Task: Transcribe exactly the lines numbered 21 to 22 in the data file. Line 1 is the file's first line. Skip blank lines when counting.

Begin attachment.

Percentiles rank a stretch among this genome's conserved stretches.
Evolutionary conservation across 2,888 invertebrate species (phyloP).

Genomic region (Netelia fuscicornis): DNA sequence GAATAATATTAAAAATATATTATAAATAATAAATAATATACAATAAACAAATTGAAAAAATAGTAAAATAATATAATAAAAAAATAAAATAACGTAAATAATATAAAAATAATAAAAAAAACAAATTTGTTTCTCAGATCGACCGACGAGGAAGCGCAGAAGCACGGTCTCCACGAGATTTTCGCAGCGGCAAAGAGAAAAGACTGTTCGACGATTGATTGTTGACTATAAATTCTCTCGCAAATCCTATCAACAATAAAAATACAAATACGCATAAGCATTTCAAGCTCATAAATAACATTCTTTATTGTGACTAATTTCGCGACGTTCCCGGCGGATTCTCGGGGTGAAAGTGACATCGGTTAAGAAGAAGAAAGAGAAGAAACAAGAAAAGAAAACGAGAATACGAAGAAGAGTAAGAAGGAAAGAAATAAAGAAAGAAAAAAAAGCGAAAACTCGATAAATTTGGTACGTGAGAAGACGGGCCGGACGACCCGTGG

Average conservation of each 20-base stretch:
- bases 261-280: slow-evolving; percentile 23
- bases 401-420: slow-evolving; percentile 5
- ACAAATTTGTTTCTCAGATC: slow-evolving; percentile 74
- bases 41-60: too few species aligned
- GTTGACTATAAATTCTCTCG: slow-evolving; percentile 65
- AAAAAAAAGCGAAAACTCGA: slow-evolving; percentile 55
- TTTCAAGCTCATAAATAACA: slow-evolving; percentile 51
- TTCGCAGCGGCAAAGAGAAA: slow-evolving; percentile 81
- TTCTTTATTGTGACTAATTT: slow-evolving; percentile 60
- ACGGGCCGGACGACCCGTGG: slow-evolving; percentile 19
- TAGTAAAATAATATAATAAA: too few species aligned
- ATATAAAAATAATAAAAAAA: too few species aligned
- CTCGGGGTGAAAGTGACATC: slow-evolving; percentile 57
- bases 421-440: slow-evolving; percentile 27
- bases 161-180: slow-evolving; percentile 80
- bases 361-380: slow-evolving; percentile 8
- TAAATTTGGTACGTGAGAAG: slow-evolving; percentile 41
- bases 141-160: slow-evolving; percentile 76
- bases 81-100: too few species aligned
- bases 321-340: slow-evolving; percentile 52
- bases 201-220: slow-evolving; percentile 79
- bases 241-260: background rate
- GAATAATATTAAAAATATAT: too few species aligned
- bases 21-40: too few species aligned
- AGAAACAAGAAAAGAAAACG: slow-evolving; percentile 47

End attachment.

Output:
- TAAATTTGGTACGTGAGAAG: slow-evolving; percentile 41
- bases 141-160: slow-evolving; percentile 76